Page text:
After spending the morning photographing the Turkey Creek Tract field trip, I headed back to the festival. The festival was held at the Titusville Fl. Campus of Brevard Community College. This was the nerve center for all festival activity. I spent each afternoon photographing festival activities around the campus.
The festival hosted many classroom presentations. They covered a wide range of subjects including birding, bird species, bats, butterflies, conservation, reptiles, optics, photography, and travel.
The exhibit area was set up in the large gymnasium on campus and spilled out into the hall way areas. This is where attendees register and pick up their festival badges, where the silent auction was held, and where the evening socials were held. This is also the meeting and departure place for many of the field trips. There are a wide range of vendors that set up their booths in the exhibit area. If you’ve never been to the festival, and want to get a taste of it, and live nearby, this is the place to start! You don’t have to be registered or signed up for anything to stop in and take a look. You may find a location for your next travel or find a craft to take home. You may even start birding!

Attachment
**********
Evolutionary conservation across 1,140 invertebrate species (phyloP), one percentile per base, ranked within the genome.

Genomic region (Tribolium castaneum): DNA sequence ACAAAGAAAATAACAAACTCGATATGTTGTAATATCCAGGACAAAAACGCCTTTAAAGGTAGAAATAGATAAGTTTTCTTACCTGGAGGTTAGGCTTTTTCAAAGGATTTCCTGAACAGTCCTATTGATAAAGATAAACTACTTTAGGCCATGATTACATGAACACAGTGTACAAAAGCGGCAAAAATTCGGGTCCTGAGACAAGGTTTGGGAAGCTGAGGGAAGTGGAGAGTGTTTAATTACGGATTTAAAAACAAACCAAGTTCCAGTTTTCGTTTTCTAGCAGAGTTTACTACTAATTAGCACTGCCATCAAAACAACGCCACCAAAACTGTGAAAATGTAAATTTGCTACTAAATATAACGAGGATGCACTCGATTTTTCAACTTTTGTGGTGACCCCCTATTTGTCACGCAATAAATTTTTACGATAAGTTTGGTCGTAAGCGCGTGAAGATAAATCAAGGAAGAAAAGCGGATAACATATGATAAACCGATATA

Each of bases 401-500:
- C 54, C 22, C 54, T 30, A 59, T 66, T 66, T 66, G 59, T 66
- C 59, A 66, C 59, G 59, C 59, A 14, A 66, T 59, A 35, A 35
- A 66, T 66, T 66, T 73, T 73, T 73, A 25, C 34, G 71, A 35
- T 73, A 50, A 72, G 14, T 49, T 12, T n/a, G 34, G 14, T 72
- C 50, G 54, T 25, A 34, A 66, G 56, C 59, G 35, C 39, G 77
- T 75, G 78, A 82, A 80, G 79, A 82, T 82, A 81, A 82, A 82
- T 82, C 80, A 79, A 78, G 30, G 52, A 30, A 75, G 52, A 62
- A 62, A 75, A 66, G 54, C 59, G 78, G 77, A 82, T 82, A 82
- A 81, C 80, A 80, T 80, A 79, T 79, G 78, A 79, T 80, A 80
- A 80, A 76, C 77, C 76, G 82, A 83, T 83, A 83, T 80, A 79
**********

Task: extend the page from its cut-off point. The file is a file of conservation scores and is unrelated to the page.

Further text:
The Raptor Project puts on several raptor shows each day. There is limited seating on the stage for the show, so you need to arrive early and get a $5.00 ticket for the show at the festival registration desk. Between shows you can go onstage and look at the birds and take some photos.